It feels so good when they pay attention
Recently, Ottawa writer Melanie Little wrote a neat little piece about the Poetics.ca website that Stephen Brockwell and I edit (www.poetics.ca), for a local newspaper, The Centretown Buzz (www.centretown.net). Absolutely lovely, Melanie published her first collection of stories last year with Thomas Allan, the highly-praised Confidence (http://www.thomas-allen.com/ThomasAllenPublishers/catalogue/0-88762-119-8R.htm) that everyone in the world should read, or at least own (it helps increase her royalties).
As she writes in the online version, "Some pieces focus on the work of other poets, like Jon Paul Fiorentino’s provocative essay on the work of George Elliott Clarke in Issue No. 2 (June 2003), or are more general, like Peter van Toorn’s brilliant meditation on the sonnet, "A Goose in the Caboose," in No. 3 (Fall 2003). There’s also a healthy handful of interviews, more like full-fledged conversations than the clippy, predictable Q&As favoured by most publications. There is an obvious desire here to encourage actual exchange between and among writers in lieu of plain old pontification. Writers can get on their soapboxes if they want to, but they have to share the park.
You’d think, given the quality of the result, poets and writers would be banging on Poetics.ca’s virtual doors to join its ranks, but, according to Steven Brockwell, not so. "It’s like pulling teeth," he says. Though the journal has already attracted a multitude of readers from around the world, contributors are harder to come by. He and mclennan speculate that part of the problem might be a dearth of contemporary models. Writers just don’t seem to know how to talk about their work anymore, at least not intelligently or usefully."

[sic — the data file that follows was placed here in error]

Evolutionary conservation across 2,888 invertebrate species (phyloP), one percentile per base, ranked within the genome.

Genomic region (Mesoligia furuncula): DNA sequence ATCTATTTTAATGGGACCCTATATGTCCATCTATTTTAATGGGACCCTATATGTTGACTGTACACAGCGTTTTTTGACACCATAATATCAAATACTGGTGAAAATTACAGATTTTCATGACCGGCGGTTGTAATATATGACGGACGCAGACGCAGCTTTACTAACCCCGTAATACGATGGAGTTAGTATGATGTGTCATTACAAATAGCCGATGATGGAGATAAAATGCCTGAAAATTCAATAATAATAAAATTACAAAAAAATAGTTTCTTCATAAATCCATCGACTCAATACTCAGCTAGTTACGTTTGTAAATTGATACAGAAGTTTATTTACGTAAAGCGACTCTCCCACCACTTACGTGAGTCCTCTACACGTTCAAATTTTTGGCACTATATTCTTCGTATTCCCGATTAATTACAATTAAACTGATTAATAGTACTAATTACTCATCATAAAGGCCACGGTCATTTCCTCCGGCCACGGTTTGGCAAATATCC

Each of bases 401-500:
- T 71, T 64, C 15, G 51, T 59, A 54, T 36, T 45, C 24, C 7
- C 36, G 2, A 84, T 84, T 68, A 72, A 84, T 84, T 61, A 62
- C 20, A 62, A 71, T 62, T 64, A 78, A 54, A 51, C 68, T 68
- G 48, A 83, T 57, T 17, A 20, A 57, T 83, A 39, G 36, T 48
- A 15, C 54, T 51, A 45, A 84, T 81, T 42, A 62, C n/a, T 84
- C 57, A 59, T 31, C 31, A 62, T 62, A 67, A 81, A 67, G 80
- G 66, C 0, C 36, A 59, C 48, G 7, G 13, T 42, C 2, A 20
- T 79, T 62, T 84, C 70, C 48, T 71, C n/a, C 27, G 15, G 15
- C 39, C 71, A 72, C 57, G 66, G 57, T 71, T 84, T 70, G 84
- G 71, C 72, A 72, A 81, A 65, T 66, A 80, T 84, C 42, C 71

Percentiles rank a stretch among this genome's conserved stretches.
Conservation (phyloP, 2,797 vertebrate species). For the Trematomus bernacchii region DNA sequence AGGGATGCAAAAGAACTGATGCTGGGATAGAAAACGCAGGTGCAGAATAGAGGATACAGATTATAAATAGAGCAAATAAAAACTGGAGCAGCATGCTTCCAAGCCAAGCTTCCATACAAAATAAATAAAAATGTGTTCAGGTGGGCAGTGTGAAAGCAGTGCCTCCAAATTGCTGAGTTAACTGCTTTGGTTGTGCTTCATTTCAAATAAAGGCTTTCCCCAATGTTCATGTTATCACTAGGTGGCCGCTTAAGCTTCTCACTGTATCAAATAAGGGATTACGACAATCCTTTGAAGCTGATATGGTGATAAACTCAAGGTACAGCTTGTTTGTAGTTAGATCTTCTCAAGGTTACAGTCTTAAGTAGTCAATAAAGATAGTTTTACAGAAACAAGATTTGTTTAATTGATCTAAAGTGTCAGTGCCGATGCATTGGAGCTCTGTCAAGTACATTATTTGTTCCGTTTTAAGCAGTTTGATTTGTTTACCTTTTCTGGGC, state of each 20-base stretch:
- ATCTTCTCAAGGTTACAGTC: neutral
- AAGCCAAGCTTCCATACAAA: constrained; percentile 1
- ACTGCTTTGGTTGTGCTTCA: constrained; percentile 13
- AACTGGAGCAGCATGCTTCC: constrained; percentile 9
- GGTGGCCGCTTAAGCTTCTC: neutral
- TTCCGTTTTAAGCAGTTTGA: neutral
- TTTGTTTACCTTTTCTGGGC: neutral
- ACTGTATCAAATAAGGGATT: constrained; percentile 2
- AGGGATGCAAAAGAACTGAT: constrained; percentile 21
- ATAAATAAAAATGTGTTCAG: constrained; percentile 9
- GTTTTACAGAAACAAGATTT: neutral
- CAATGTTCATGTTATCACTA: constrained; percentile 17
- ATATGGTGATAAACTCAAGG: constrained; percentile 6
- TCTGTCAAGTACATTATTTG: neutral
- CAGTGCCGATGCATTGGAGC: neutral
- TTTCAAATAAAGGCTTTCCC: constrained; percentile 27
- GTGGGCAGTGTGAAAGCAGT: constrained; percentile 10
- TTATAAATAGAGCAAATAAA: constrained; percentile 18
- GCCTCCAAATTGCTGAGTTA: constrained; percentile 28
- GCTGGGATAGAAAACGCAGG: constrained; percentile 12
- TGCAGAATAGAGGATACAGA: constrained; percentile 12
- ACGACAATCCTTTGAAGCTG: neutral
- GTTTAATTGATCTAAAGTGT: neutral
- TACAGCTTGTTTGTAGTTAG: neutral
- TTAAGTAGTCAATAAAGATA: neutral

Unfortunately, we in Ottawa lose Melanie and her husband, the writer Peter Norman, for at least a year to Calgary, where she is the writer-in-residence at the University of Calgary starting fall 2005. They also recently edited the third issue of The Peter F. Yacht Club, our own little writers group magazine. To order a copy ($5 CDN, or outside, $5 US), send me an email (firstname.lastname@example.org). To read her article in full, go to http://www.centretown.net/news/detail.php?story_id=274&cat=Arts%20and%20Recreation
Another nice moment was by Nathaniel G. Moore, gadabout, now living in Toronto (he was previously in Montreal and New York), who wrote this in the most recent issue of Broken Pencil (www.brokenpencil.com) about the anthology Groundswell: best of above/ground press, 1993-2003 (Broken Jaw Press) (http://www.brokenjaw.com/catalog/pg82.htm):
"If you only buy one Canadian poetry anthology culled from broadsides andchapbooks, created by the most dangerous (in a good way) and hardest workingpoet in Canada, let it be Groundswell. An eclectic buffet of Canadian poetry with too many stars to list, Groundswell also includes a lengthy bibliography that fascinates, plus a superlative introduction by Stephen Cain."
Nathaniel G. Moore, Broken Pencil, issue 26 (Nov 2004)
Superlative? Hmmmm. Anyway, everyone is waiting for Moore to have a first book published, whether poetry or fiction, both of which he is trying to find homes for, including his novel on the poet Catallus (strange). But enough about me, what are you doing?